The worst dresser-related accident I know of was when a small child climbed up the front, which drawer stops would have done nothing to prevent. In all seriousness I'm sure children have been hurt by rocketing drawers, it just bums me out. One of the news clippings I've saved for years was a column by George Will pointing out that playgrounds for children originally were designed in part to teach acceptable risk. They weren't so cushioned that a kid doesn't realize that getting hurt is even possible.

The local wealthy mommies raised money to replace one of our local playgrounds several years ago. They had decided that the existing equipment was dangerous. I asked one what accidents and injuries she had heard of and guess what the answer was. Yep, NONE. One example of the dangers was a large fiberglass turtle meant for small children to climb on, which had screws sticking out on the underside. IF a child squeezed under the turtle, which was about 6 inches off the ground, said child might get scraped. Well heaven forfend. Frigging helicopter parents.

MKD
Last edited by melissakd on Wed Jan 12, 2011 3:54 pm, edited 1 time in total.
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Re: Use of vintage pedestal sinks

Postby cs on Sat Feb 06, 2010 3:58 pm

melissakd wrote:Thanks, Chris! I hope that doesn't mean it's a $30 repro item.


Oh, heavens no. They are $28. :lol: http://deabath.com/pedsinks/sinkdrains1 ... ains2.html Look down toward the lower 1/4 of the page.

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Re: Use of vintage pedestal sinks

Postby melissakd on Sat Feb 06, 2010 5:10 pm

Oh, well THEN. :D Thank you again! We bought our farmhouse sink with its faucet, which took up two of the three holes in the backsplash, and apparently also a cap for the third hole, which managed to get lost until last week when I decided to sort some of our random hardware. I'm convinced this was it because the DEA Bath page showed the same rectangular strip which goes behind the backsplash. (I had to stick my hand up between the sink backsplash and the wall and tighten the screw with two fingers. I wish we had found it before we hung the sink, but we didn't know it was missing.)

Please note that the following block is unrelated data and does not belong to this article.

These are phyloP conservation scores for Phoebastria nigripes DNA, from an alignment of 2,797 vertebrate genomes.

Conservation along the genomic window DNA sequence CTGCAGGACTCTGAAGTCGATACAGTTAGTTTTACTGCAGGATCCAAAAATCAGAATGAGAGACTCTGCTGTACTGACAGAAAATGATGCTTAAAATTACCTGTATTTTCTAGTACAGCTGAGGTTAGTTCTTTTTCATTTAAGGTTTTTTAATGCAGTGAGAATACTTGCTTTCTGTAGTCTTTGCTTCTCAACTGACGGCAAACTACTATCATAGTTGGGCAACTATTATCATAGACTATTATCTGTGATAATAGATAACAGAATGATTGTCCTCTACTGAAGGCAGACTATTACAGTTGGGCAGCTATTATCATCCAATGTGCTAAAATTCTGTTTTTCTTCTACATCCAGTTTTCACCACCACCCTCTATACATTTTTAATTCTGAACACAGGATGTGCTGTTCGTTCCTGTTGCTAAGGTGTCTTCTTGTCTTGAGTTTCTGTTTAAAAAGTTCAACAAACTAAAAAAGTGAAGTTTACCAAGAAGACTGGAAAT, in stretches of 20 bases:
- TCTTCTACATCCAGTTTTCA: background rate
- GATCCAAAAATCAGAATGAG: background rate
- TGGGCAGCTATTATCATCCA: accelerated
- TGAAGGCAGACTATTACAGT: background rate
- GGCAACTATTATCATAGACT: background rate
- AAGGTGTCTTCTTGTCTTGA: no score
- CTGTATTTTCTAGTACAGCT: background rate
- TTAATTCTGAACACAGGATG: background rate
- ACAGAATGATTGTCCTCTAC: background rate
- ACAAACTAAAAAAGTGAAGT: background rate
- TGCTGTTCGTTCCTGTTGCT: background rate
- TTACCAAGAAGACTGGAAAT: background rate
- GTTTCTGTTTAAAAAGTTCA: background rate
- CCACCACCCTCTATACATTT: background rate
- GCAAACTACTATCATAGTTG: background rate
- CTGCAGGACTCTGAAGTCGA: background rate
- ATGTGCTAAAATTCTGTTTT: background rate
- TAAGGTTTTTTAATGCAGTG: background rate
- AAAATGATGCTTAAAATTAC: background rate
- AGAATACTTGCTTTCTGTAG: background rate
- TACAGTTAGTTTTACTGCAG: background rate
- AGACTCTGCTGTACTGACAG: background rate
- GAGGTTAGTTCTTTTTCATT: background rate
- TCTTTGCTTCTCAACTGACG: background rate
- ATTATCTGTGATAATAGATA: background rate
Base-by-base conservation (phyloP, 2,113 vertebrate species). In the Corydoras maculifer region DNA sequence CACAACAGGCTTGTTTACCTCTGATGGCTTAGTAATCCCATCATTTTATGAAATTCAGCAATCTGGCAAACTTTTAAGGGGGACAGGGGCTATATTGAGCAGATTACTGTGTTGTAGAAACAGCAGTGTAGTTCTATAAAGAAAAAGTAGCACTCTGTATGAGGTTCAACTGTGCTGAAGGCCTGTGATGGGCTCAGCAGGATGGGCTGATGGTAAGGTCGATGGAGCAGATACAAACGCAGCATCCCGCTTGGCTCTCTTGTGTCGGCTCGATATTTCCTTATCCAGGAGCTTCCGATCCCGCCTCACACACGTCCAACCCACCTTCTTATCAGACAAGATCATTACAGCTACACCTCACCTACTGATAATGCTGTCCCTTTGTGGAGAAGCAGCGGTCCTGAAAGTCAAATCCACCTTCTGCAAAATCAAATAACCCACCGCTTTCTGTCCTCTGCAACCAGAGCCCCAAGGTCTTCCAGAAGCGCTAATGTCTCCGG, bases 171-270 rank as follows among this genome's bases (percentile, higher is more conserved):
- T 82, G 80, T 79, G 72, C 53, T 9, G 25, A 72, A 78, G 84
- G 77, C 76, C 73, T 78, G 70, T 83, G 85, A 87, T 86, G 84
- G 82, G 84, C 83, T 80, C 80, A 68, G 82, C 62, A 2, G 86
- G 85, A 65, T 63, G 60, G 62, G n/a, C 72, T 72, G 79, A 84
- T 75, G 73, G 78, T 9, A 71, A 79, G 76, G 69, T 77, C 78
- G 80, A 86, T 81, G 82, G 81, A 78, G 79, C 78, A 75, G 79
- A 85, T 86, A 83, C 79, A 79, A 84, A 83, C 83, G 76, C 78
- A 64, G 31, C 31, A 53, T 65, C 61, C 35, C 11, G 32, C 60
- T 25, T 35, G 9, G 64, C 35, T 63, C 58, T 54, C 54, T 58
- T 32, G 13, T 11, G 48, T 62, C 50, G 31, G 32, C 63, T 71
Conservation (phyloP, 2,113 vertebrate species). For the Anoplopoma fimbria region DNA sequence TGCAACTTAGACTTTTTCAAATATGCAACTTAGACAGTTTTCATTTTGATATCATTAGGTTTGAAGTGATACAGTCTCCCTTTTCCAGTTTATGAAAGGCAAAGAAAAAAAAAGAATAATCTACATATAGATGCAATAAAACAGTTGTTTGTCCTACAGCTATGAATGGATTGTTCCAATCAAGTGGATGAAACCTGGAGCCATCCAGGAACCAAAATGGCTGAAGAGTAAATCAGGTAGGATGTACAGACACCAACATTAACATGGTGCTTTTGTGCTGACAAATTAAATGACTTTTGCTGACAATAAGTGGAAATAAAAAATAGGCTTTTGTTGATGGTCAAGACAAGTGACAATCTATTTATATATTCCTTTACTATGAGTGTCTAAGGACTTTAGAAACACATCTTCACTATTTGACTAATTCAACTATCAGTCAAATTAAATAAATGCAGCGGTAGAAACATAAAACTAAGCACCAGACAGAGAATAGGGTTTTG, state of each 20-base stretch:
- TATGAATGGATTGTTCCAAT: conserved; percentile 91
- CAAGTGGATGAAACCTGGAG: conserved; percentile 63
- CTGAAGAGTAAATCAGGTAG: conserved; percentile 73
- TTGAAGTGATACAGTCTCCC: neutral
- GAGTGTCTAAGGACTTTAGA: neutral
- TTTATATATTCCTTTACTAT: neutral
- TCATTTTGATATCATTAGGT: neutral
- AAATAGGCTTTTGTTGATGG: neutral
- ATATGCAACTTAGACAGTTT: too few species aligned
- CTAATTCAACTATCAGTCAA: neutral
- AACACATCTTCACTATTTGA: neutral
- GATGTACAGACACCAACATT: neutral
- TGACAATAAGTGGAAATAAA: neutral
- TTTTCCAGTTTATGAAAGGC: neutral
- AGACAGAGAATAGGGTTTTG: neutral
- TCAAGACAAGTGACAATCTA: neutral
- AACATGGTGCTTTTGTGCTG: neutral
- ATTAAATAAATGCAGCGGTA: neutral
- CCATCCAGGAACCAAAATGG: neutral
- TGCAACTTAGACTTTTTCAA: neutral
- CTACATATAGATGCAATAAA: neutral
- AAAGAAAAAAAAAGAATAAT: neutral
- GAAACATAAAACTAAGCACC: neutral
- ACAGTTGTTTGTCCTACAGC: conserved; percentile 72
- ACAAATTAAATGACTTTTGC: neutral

I think what I'm gonna do with our rubber stopper is hang it on a little hook stuck to the sink with a suction cup or magnet. :D

MKD
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Re: Use of vintage pedestal sinks

Postby leandrolisa on Mon Jan 10, 2011 7:02 pm

My wife, incidentally, had the same objection to separate hot and cold faucets that you are encountering. One solution - vintage friendly - is a bridge faucet. You can see mine here:

Image

Another solution would have been to utilize a center spout in the hole currently occupied by the anchor for the chain drain-plug, with two flanking hot and cold knobs. This type of faucet is readily available. We have a reproduction pedestal sink in the master bath with THIS kind of arrangement.

Chris
http://www.saracenihouse.com[/quote]
+++++++++++++++++++++++++++++++++++++++++++++++++++++++++++++++++++++++++++++++++++++++++++++++++++++
Hi. I have an old sink and would like to duplicate the bridge you have here. Where can I get one?

Thanks,

lisa

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Re: Use of vintage pedestal sinks

Postby cs on Mon Jan 10, 2011 9:29 pm

I got mine here:

http://deabath.com/4inchlav/Widespread/widespread.html

But if you search for a "bridge faucet" you will find other types both from that vendor and many others. Hope that helps!